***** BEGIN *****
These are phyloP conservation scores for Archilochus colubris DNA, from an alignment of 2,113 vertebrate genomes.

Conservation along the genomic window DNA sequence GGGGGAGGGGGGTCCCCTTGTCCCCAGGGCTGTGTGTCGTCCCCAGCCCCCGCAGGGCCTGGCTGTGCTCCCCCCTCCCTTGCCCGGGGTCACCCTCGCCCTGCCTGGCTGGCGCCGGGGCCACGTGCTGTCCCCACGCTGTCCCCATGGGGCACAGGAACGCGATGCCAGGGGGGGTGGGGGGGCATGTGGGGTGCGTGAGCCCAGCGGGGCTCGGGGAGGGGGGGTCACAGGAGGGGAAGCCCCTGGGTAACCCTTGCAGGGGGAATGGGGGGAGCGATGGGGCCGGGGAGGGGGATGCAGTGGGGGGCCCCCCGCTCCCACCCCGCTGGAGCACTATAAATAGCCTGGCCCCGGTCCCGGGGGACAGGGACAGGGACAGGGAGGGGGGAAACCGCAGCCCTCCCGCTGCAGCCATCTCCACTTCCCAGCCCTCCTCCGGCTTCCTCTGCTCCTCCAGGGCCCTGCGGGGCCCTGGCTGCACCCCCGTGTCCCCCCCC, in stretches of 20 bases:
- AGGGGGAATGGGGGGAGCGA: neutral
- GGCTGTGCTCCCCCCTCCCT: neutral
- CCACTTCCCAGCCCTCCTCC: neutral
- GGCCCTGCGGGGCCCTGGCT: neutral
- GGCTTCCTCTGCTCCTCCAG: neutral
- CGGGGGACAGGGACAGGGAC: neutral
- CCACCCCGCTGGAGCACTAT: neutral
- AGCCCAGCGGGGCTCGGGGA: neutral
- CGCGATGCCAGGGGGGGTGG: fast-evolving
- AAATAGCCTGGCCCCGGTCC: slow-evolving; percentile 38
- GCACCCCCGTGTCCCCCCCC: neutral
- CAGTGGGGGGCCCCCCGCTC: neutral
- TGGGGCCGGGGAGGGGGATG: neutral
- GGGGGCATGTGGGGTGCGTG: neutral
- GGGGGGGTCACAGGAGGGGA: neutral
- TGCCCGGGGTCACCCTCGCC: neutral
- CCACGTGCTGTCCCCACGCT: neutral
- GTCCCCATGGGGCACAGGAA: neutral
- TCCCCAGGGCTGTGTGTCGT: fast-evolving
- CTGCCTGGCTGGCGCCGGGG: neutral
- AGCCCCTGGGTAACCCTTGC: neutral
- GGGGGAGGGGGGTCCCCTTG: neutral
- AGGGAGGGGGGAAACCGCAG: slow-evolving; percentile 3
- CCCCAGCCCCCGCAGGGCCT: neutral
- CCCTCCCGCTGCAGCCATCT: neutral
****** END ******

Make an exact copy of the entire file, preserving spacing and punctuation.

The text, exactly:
These are phyloP conservation scores for Archilochus colubris DNA, from an alignment of 2,113 vertebrate genomes.

Conservation along the genomic window DNA sequence GGGGGAGGGGGGTCCCCTTGTCCCCAGGGCTGTGTGTCGTCCCCAGCCCCCGCAGGGCCTGGCTGTGCTCCCCCCTCCCTTGCCCGGGGTCACCCTCGCCCTGCCTGGCTGGCGCCGGGGCCACGTGCTGTCCCCACGCTGTCCCCATGGGGCACAGGAACGCGATGCCAGGGGGGGTGGGGGGGCATGTGGGGTGCGTGAGCCCAGCGGGGCTCGGGGAGGGGGGGTCACAGGAGGGGAAGCCCCTGGGTAACCCTTGCAGGGGGAATGGGGGGAGCGATGGGGCCGGGGAGGGGGATGCAGTGGGGGGCCCCCCGCTCCCACCCCGCTGGAGCACTATAAATAGCCTGGCCCCGGTCCCGGGGGACAGGGACAGGGACAGGGAGGGGGGAAACCGCAGCCCTCCCGCTGCAGCCATCTCCACTTCCCAGCCCTCCTCCGGCTTCCTCTGCTCCTCCAGGGCCCTGCGGGGCCCTGGCTGCACCCCCGTGTCCCCCCCC, in stretches of 20 bases:
- AGGGGGAATGGGGGGAGCGA: neutral
- GGCTGTGCTCCCCCCTCCCT: neutral
- CCACTTCCCAGCCCTCCTCC: neutral
- GGCCCTGCGGGGCCCTGGCT: neutral
- GGCTTCCTCTGCTCCTCCAG: neutral
- CGGGGGACAGGGACAGGGAC: neutral
- CCACCCCGCTGGAGCACTAT: neutral
- AGCCCAGCGGGGCTCGGGGA: neutral
- CGCGATGCCAGGGGGGGTGG: fast-evolving
- AAATAGCCTGGCCCCGGTCC: slow-evolving; percentile 38
- GCACCCCCGTGTCCCCCCCC: neutral
- CAGTGGGGGGCCCCCCGCTC: neutral
- TGGGGCCGGGGAGGGGGATG: neutral
- GGGGGCATGTGGGGTGCGTG: neutral
- GGGGGGGTCACAGGAGGGGA: neutral
- TGCCCGGGGTCACCCTCGCC: neutral
- CCACGTGCTGTCCCCACGCT: neutral
- GTCCCCATGGGGCACAGGAA: neutral
- TCCCCAGGGCTGTGTGTCGT: fast-evolving
- CTGCCTGGCTGGCGCCGGGG: neutral
- AGCCCCTGGGTAACCCTTGC: neutral
- GGGGGAGGGGGGTCCCCTTG: neutral
- AGGGAGGGGGGAAACCGCAG: slow-evolving; percentile 3
- CCCCAGCCCCCGCAGGGCCT: neutral
- CCCTCCCGCTGCAGCCATCT: neutral